In a way Ardor On Aros is like a spoofy take on the Richard Blade books, even down to how Ardor is sent to the planet Aros; as Richard Blade is strapped onto a table and sent to the latest dimension via a computer, Hank Ardor clumsily slips into the transporter device and comes to, nude and confused, on a strange new planet – same as in the Barsoom books. This “arriving on a new planet in the nude” seems to be a sword and planet motif, I suppose the idea being the character is reborn.

Not that Hank Ardor is much reborn. He goes about the planet Aros with his twentieth-century attitudes and opinions unchanged. He’s also not shy about letting us know how much of a coward he is. Again, the spoofing of the subgenre template is strong throughout, but at the same time you almost wish Offutt had just played it straight and delivered a real sword and planet novel – something he appears to have done a few years later, with Chieftan Of Andor (Dell, 1976; published as Clansman Of Andor in the UK). But then this is a “satiric masterpiece and all.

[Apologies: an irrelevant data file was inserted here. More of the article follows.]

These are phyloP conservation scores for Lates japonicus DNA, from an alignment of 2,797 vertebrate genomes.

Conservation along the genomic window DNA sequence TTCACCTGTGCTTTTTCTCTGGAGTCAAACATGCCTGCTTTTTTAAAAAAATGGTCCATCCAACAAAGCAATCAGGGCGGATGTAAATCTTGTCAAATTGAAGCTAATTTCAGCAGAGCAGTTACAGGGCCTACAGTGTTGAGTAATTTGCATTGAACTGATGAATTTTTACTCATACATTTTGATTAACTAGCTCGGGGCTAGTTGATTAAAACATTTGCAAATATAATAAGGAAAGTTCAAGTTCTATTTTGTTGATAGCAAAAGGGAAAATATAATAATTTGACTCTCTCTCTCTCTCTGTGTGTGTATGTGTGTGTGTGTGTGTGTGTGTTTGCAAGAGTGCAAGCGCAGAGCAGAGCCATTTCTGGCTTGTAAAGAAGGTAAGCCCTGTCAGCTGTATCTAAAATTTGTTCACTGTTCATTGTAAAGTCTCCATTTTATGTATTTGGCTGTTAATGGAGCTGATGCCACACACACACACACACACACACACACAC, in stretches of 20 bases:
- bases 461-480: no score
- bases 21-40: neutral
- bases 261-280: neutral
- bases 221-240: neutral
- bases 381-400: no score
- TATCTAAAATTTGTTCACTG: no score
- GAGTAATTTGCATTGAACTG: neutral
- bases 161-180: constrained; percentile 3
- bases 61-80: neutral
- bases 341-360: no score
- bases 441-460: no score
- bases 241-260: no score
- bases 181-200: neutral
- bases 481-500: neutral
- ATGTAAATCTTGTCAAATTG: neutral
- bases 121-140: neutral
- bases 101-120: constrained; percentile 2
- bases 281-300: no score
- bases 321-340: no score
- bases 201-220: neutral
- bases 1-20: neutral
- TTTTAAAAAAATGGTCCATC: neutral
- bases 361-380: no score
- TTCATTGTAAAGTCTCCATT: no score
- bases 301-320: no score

But all the staples fall in place right on cue; I haven’t read too many books in this subgenre, and even I could see them coming. Posthaste Ardor runs into a dying native, Kro Kodres, who teaches Ardor all about this strange world as the two hide in a cavern in this vast desert. The people of Ardor can speak via telepathy, and Ardor, being human and all, somehow is able to pick up broadcasts better than the natives, even though he’s unable to send communications. In this way he quickly learns the language, and also that Kro Kodres is on the search for “the Jadiriyah,” who was apparently captured by someone called the Vardors. Kro dies and Ardor takes up his quest, also purloining the guy’s simple leather harness and sword. As in Barsoom, fashions and armor are a bit on the low-tech side, as is the weaponry – however there are no ray guns as on Barsoom.